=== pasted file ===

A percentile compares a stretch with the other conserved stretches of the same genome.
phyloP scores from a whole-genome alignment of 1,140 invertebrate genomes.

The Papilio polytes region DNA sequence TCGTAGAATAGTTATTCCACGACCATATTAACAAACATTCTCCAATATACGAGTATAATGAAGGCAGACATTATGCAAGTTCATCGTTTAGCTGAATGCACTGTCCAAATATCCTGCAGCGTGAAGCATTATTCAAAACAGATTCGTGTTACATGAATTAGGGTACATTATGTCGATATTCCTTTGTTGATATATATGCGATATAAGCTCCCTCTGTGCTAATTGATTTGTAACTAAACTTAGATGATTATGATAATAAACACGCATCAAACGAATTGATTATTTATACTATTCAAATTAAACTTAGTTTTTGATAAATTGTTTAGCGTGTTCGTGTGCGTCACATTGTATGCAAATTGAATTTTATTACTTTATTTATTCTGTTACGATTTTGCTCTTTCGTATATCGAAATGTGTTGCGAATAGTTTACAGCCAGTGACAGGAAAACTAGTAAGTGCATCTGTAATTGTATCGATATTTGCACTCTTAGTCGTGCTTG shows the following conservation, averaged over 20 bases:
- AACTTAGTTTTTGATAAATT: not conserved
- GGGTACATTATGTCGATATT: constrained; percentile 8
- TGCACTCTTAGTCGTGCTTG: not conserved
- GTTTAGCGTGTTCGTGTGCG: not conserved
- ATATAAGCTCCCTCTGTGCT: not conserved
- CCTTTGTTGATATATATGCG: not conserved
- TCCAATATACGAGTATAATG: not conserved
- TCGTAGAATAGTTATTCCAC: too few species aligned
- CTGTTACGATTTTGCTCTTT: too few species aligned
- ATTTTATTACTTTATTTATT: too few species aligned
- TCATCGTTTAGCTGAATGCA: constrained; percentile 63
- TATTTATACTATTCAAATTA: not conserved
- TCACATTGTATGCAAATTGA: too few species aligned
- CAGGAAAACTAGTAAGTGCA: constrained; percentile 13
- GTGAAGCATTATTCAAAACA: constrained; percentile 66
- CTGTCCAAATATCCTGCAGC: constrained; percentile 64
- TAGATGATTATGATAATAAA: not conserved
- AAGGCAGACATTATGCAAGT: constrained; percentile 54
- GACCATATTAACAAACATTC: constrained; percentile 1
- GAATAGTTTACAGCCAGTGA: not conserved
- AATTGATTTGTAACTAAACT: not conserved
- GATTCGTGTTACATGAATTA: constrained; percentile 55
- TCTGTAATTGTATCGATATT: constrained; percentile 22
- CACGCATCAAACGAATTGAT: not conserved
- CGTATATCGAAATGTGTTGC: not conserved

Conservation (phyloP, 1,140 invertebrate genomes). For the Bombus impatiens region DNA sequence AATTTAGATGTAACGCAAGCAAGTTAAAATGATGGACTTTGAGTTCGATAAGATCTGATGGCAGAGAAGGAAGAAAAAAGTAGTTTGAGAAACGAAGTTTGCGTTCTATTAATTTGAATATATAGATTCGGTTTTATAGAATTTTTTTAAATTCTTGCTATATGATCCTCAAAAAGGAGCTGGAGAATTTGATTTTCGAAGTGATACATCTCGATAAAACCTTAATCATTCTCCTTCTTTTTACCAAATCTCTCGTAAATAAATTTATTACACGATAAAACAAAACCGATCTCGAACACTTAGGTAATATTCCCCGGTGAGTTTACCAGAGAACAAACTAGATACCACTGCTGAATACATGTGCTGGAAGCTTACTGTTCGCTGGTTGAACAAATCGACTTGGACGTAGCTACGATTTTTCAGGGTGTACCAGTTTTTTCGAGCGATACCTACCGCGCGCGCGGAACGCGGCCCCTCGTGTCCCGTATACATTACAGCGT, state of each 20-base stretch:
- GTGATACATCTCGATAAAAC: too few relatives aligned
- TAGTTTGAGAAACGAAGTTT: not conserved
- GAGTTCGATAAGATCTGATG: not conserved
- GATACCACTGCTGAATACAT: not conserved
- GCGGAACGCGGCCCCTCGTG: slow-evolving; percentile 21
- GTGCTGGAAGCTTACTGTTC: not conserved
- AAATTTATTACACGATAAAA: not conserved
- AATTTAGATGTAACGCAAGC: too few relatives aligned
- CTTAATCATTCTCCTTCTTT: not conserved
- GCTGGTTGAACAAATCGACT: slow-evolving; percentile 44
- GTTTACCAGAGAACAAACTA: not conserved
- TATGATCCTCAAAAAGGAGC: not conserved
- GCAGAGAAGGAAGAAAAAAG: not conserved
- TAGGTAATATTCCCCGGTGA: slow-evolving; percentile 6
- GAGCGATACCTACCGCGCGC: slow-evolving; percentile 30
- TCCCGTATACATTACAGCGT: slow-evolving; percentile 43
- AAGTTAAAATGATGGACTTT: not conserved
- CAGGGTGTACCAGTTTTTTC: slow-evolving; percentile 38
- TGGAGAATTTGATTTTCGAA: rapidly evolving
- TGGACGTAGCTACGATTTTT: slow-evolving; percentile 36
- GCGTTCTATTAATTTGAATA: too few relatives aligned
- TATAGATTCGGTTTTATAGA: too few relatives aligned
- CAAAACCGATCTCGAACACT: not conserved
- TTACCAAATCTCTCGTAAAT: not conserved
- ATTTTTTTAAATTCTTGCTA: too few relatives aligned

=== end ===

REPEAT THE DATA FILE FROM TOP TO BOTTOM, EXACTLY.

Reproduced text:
A percentile compares a stretch with the other conserved stretches of the same genome.
phyloP scores from a whole-genome alignment of 1,140 invertebrate genomes.

The Papilio polytes region DNA sequence TCGTAGAATAGTTATTCCACGACCATATTAACAAACATTCTCCAATATACGAGTATAATGAAGGCAGACATTATGCAAGTTCATCGTTTAGCTGAATGCACTGTCCAAATATCCTGCAGCGTGAAGCATTATTCAAAACAGATTCGTGTTACATGAATTAGGGTACATTATGTCGATATTCCTTTGTTGATATATATGCGATATAAGCTCCCTCTGTGCTAATTGATTTGTAACTAAACTTAGATGATTATGATAATAAACACGCATCAAACGAATTGATTATTTATACTATTCAAATTAAACTTAGTTTTTGATAAATTGTTTAGCGTGTTCGTGTGCGTCACATTGTATGCAAATTGAATTTTATTACTTTATTTATTCTGTTACGATTTTGCTCTTTCGTATATCGAAATGTGTTGCGAATAGTTTACAGCCAGTGACAGGAAAACTAGTAAGTGCATCTGTAATTGTATCGATATTTGCACTCTTAGTCGTGCTTG shows the following conservation, averaged over 20 bases:
- AACTTAGTTTTTGATAAATT: not conserved
- GGGTACATTATGTCGATATT: constrained; percentile 8
- TGCACTCTTAGTCGTGCTTG: not conserved
- GTTTAGCGTGTTCGTGTGCG: not conserved
- ATATAAGCTCCCTCTGTGCT: not conserved
- CCTTTGTTGATATATATGCG: not conserved
- TCCAATATACGAGTATAATG: not conserved
- TCGTAGAATAGTTATTCCAC: too few species aligned
- CTGTTACGATTTTGCTCTTT: too few species aligned
- ATTTTATTACTTTATTTATT: too few species aligned
- TCATCGTTTAGCTGAATGCA: constrained; percentile 63
- TATTTATACTATTCAAATTA: not conserved
- TCACATTGTATGCAAATTGA: too few species aligned
- CAGGAAAACTAGTAAGTGCA: constrained; percentile 13
- GTGAAGCATTATTCAAAACA: constrained; percentile 66
- CTGTCCAAATATCCTGCAGC: constrained; percentile 64
- TAGATGATTATGATAATAAA: not conserved
- AAGGCAGACATTATGCAAGT: constrained; percentile 54
- GACCATATTAACAAACATTC: constrained; percentile 1
- GAATAGTTTACAGCCAGTGA: not conserved
- AATTGATTTGTAACTAAACT: not conserved
- GATTCGTGTTACATGAATTA: constrained; percentile 55
- TCTGTAATTGTATCGATATT: constrained; percentile 22
- CACGCATCAAACGAATTGAT: not conserved
- CGTATATCGAAATGTGTTGC: not conserved

Conservation (phyloP, 1,140 invertebrate genomes). For the Bombus impatiens region DNA sequence AATTTAGATGTAACGCAAGCAAGTTAAAATGATGGACTTTGAGTTCGATAAGATCTGATGGCAGAGAAGGAAGAAAAAAGTAGTTTGAGAAACGAAGTTTGCGTTCTATTAATTTGAATATATAGATTCGGTTTTATAGAATTTTTTTAAATTCTTGCTATATGATCCTCAAAAAGGAGCTGGAGAATTTGATTTTCGAAGTGATACATCTCGATAAAACCTTAATCATTCTCCTTCTTTTTACCAAATCTCTCGTAAATAAATTTATTACACGATAAAACAAAACCGATCTCGAACACTTAGGTAATATTCCCCGGTGAGTTTACCAGAGAACAAACTAGATACCACTGCTGAATACATGTGCTGGAAGCTTACTGTTCGCTGGTTGAACAAATCGACTTGGACGTAGCTACGATTTTTCAGGGTGTACCAGTTTTTTCGAGCGATACCTACCGCGCGCGCGGAACGCGGCCCCTCGTGTCCCGTATACATTACAGCGT, state of each 20-base stretch:
- GTGATACATCTCGATAAAAC: too few relatives aligned
- TAGTTTGAGAAACGAAGTTT: not conserved
- GAGTTCGATAAGATCTGATG: not conserved
- GATACCACTGCTGAATACAT: not conserved
- GCGGAACGCGGCCCCTCGTG: slow-evolving; percentile 21
- GTGCTGGAAGCTTACTGTTC: not conserved
- AAATTTATTACACGATAAAA: not conserved
- AATTTAGATGTAACGCAAGC: too few relatives aligned
- CTTAATCATTCTCCTTCTTT: not conserved
- GCTGGTTGAACAAATCGACT: slow-evolving; percentile 44
- GTTTACCAGAGAACAAACTA: not conserved
- TATGATCCTCAAAAAGGAGC: not conserved
- GCAGAGAAGGAAGAAAAAAG: not conserved
- TAGGTAATATTCCCCGGTGA: slow-evolving; percentile 6
- GAGCGATACCTACCGCGCGC: slow-evolving; percentile 30
- TCCCGTATACATTACAGCGT: slow-evolving; percentile 43
- AAGTTAAAATGATGGACTTT: not conserved
- CAGGGTGTACCAGTTTTTTC: slow-evolving; percentile 38
- TGGAGAATTTGATTTTCGAA: rapidly evolving
- TGGACGTAGCTACGATTTTT: slow-evolving; percentile 36
- GCGTTCTATTAATTTGAATA: too few relatives aligned
- TATAGATTCGGTTTTATAGA: too few relatives aligned
- CAAAACCGATCTCGAACACT: not conserved
- TTACCAAATCTCTCGTAAAT: not conserved
- ATTTTTTTAAATTCTTGCTA: too few relatives aligned